|Beaver Brook Reservoir|
Situated below Old Squaw Pass Road, Beaver Brook Reservoir is a blue pearl offering some solitude in the bustling foothills of Colorado. Getting to the shore is just a short saunter through a dense forest of aspen, pine and fir.
A converging perspective and big clouds always seem to create complications in the background. Constructed for confinement, the wonderful watershed allows a steep outlet into an infinite, green gorge.
After spending numerous hours near the water’s edge, I’ve never actually seen the lake’s nocturnal namesake. Despite the unfortunate absence, many other creatures are quite common.
Deer and elk skirt the forest boundary while out on the rocks, garter snakes seek the sun. Betrayed by its distinctive trill, the elusive kingfisher flees from my camera like a desperate fugitive.
Luckily, the mountain landscape is more cooperative as it always keeps perfectly still. I envy the stoic peaks and their unchanging nature because down below, the seasons are moving way too fast.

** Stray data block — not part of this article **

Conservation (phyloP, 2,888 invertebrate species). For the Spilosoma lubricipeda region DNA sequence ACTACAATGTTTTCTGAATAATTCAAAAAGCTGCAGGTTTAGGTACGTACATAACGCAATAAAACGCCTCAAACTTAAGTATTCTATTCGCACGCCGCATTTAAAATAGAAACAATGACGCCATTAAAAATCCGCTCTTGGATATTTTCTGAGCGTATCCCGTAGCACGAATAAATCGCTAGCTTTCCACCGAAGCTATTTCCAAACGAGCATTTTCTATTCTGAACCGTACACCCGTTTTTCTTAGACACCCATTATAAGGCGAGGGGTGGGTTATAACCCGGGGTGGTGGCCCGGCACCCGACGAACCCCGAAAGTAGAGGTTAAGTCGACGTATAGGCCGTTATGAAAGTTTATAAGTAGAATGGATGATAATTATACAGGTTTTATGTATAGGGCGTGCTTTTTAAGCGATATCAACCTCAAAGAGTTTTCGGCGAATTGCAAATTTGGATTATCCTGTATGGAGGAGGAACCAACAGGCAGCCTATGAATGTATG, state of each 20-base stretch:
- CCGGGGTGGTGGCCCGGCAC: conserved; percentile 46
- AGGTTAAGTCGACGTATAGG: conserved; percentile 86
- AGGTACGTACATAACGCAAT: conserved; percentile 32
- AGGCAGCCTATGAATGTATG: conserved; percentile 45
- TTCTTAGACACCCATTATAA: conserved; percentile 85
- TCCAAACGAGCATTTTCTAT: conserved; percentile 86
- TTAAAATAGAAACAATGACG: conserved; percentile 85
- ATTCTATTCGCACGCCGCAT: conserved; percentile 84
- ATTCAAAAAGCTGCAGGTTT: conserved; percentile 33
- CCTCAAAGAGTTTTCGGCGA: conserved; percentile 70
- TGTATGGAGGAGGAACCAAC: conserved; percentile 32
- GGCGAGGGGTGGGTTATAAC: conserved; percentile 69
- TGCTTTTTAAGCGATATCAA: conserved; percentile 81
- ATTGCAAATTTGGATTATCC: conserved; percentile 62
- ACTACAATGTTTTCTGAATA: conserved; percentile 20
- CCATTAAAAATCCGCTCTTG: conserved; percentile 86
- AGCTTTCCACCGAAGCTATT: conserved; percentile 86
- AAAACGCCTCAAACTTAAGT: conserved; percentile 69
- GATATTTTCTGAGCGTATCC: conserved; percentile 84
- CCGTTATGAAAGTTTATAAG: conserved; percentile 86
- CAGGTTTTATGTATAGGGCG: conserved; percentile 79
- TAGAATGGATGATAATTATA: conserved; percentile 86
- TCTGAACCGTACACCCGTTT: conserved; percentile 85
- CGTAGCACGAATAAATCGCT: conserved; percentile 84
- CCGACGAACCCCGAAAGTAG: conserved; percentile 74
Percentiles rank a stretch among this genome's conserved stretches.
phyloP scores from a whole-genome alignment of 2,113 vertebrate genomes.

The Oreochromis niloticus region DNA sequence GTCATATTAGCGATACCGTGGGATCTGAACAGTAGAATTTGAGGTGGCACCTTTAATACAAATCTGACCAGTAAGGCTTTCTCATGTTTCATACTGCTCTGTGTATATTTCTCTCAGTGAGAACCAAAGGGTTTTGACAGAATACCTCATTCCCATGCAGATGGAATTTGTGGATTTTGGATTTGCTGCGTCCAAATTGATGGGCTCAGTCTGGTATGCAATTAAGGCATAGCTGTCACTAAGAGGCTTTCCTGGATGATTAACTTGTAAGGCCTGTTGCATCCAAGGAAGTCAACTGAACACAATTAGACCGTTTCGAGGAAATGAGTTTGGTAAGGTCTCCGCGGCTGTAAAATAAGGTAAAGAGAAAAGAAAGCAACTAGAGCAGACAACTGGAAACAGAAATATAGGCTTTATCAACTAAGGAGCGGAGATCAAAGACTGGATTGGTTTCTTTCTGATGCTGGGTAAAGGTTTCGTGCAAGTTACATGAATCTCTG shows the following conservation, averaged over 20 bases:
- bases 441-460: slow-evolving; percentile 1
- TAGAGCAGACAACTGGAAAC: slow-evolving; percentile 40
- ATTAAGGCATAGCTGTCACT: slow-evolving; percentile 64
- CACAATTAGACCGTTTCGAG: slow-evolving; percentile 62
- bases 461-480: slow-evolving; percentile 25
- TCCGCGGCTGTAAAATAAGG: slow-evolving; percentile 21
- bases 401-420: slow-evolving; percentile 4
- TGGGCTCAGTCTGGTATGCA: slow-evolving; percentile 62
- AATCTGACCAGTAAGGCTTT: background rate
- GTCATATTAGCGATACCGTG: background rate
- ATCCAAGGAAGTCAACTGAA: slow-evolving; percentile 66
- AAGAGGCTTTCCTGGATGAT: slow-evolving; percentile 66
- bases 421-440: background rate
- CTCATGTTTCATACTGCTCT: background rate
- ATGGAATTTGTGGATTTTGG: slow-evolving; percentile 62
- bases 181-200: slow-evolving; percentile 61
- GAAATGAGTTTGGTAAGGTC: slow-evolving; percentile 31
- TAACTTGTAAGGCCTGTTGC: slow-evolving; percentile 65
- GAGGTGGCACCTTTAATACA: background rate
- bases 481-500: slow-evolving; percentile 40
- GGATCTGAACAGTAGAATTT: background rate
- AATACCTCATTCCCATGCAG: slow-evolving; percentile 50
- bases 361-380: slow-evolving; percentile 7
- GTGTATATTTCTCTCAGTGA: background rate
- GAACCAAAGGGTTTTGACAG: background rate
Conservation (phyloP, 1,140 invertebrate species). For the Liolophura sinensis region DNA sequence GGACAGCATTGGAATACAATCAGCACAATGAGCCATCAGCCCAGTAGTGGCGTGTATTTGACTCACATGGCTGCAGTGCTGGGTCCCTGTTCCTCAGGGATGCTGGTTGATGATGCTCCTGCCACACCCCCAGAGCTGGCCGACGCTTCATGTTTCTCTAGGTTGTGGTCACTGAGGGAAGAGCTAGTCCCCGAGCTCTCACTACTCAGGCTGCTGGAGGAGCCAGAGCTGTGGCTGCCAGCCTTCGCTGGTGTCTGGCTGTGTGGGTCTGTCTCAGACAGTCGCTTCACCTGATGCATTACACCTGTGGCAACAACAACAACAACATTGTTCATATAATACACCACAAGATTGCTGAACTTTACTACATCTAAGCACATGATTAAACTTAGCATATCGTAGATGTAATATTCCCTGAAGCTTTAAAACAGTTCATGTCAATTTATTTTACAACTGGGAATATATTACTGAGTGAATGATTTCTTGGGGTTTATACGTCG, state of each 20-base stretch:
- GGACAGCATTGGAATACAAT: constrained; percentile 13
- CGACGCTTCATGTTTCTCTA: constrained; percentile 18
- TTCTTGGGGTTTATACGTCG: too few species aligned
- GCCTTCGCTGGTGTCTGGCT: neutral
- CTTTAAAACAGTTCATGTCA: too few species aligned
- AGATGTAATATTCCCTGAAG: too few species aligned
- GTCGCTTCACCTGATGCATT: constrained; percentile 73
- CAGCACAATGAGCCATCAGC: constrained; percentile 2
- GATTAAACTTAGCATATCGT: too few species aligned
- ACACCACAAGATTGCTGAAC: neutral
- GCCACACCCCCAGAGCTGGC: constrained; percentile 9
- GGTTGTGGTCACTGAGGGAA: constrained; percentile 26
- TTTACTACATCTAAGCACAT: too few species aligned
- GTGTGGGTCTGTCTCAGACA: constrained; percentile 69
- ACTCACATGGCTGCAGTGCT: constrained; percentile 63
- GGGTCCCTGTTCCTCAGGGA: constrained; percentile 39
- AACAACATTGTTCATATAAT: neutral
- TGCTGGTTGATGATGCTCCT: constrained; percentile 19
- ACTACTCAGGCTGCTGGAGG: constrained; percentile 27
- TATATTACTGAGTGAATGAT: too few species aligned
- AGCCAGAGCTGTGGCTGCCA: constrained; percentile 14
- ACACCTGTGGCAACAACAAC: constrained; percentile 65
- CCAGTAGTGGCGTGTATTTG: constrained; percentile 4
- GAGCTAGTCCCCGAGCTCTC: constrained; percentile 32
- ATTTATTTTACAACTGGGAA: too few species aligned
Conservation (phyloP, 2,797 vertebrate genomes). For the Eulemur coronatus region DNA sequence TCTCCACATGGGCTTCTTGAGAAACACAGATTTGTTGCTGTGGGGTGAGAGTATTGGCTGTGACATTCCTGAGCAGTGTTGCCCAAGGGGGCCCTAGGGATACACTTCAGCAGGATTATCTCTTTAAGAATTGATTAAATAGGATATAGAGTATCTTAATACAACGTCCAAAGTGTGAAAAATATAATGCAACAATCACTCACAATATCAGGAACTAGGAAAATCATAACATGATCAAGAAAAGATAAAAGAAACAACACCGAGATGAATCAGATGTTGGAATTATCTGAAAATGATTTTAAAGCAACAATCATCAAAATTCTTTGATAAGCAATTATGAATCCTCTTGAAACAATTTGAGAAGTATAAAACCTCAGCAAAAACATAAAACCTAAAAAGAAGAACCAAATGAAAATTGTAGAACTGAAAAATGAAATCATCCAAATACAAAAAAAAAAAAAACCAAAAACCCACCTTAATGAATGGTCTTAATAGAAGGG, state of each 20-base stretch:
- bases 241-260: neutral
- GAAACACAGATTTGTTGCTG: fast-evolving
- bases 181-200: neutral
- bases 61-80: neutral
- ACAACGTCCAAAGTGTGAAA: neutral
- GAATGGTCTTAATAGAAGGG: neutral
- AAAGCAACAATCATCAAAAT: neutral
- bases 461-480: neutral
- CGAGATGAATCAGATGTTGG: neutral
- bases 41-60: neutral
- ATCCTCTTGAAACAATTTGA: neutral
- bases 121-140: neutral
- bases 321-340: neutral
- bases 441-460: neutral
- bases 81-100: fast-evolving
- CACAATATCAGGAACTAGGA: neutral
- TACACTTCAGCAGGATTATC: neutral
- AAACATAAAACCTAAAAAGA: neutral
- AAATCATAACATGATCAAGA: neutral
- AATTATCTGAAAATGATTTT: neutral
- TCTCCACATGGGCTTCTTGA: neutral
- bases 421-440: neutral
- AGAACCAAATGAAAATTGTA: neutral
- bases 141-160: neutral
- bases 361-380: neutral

With life streaming at lightning speed, there is much work to be done. A sense of urgency exists at the studio and in the field where I know I’ve got to hurry if I’m ever going to catch that blasted king-bird on film.
|A blue pearl|
|Solitude in the foothills|
|A short saunter through the forest|
|A wonderful watershed|
|An infinite, green gorge|
|Near the water's edge|
|The mountain landscape is cooperative|
|The stoic peaks are unchanging|
|The seasons are moving fast|
|Life is streaming at lightning speed|
|A sense of urgency exists|
|That blasted kingfisher|